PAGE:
Published in TES Scotland, 29 June 2019
Home-educators ‘face an overtly hostile environment’
Home-educating families are being unfairly treated through Scotland’s health-visiting service, writes Alison Preuss
New research by the Scottish Home Education Forum on families’ experiences of the health-visiting service in Scotland will make uncomfortable reading for service providers and the government alike.
It was prompted by an increase in members’ complaints about the quality and accuracy of information and advice offered by health visitors in relation to childcare, nursery and schooling options, and a lack of transparency regarding the voluntary nature of the service. Continue reading “Home-educators ‘face an overtly hostile environment’”
Earlier this month, Leicestershire Live reported on the case of a parent who was prosecuted and fined for failing to ensure her school-refusing teenage daughter’s regular attendance at school, despite having made valiant efforts to get her there and fully co-operating with the authorities in the face of the child’s outright defiance.
Readers proceeded to express their collective outrage that the mother should have been punished for the actions of the truculent teen, bemoaned (in varying degrees of authoritarian-speak) the breakdown of discipline in ‘schools and society today’, and berated both the council for bringing the action and the magistrates for convicting her. Continue reading “Schooling and the cult of presenteeism”
Published in The Spirit of Inveramsay: ‘Utopia’, R.F. Mackenzie & a tribute to Kenneth Roy (edited by Neil McLellan)
Parallel Lines: my tribute to Kenneth Roy
In October 2010, an email from a senior Scottish politician landed in my inbox asking ‘Did you put Kenneth Roy up to this?’ The ‘this’ was a three-part Scottish Review investigation which had just debunked the government’s flagship GIRFEC (‘Getting It Right For Every Child’) policy as a surveillance scheme in woolly wellbeing clothing.
Read the series: Big Brother Scotland; In the nightmarish world of mass snooping on children, Scotland leads the way; In Scotland’s new world of electronic child surveillance, debased language conceals what is going on
Continue reading “Parallel Lines: my tribute to Kenneth Roy”
In a legal opinion [pdf download] published today, top Manx lawyers have cited the Scottish ‘named person’ judgment handed down by the Supreme Court in 2016 as an authoritative legal precedent that serves to uphold the rights and freedoms of families who choose home education over state schooling.
Following a crowdfunding campaign by concerned parents, Douglas-based Quinn Legal has assessed proposed new legislation by the Isle of Man government as being non-compliant with several articles of the European Convention on Human Rights (ECHR). It also points to likely breaches of the Equality Act when it comes fully into force on the island. Continue reading “Manx home education proposals breach human rights, say lawyers”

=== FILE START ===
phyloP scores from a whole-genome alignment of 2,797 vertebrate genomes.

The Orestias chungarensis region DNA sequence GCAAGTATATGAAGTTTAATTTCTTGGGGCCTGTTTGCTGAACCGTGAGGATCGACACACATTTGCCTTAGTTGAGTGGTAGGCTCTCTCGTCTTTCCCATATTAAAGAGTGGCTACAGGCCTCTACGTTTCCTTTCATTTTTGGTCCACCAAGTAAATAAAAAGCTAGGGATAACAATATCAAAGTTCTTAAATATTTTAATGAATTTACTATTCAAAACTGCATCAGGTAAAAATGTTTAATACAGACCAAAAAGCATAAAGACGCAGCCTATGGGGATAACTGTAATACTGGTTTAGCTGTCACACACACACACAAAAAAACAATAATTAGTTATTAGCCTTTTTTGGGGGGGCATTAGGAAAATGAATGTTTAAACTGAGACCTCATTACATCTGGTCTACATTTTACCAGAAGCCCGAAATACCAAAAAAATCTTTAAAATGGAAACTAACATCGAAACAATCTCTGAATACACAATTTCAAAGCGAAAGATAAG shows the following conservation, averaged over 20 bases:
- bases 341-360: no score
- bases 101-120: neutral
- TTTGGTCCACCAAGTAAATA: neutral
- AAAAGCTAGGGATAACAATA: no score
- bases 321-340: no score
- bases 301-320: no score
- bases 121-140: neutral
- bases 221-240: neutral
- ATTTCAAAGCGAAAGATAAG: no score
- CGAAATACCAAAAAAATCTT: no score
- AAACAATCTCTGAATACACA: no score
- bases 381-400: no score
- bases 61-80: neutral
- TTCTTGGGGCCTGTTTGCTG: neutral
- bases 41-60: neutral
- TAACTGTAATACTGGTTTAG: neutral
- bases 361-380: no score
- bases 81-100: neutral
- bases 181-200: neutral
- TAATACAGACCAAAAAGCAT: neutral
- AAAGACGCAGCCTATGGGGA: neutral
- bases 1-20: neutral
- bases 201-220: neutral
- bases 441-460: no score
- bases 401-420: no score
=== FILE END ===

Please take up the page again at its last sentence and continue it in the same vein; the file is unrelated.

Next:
The Children’s Commissioner for England, Anne Longfield, seems to believe she knows better than a UN Special Rapporteur on Education. I have previously quoted Katarina Tomasevski on the schooling industry’s hijacking of education which has led to the conflation of self-defined rights with state-dictated outcomes. Like school and education, these are not synonymous and the notion of a rights-respecting school is, frankly, an oxymoron. Continue reading “Dear Children’s Commissioner for England”
No sooner had the Ashers ‘gay cake’ judgment been handed down by the Supreme Court yesterday than all hell broke out online, signalling a new wave of Twitter trench warfare. Never mind that most of the outraged brigade had not even read the ruling, let alone grasped the legal principles behind it, the ideological battle lines had been drawn and social media snipers’ ad hominem attacks inevitably dominated the discourse.
Since the justices unanimously upheld the Belfast bakers’ appeal on all grounds and exonerated them of claims of unlawful discrimination on the basis of a customer’s sexual orientation, questions have been asked about the partiality of Northern Ireland’s Equality Commission, which bankrolled the complaint against holders of equally protected characteristics who had sought to exercise their own right to freedom of expression. Continue reading “Parity and partiality”
[Re-blogged from Home Ed Forums]
The Scottish government has failed to address key concerns about the implementation of its getting it right for every child (GIRFEC) policy and allied named person scheme, joint petitioners have stated in a written submission to MSPs in support of their call for a public inquiry into the human rights impact of the data-driven regime.
Lesley Scott of Tymes Trust and Alison Preuss of the Scottish Home Education Forum have questioned the government’s version of events, which led to the lowering of the legal threshold for using children’s and families’ personal data without their consent, and without reference to parliament or independent legal advice.
Continue reading “Scottish government blames ICO for GIRFEC data sharing shambles”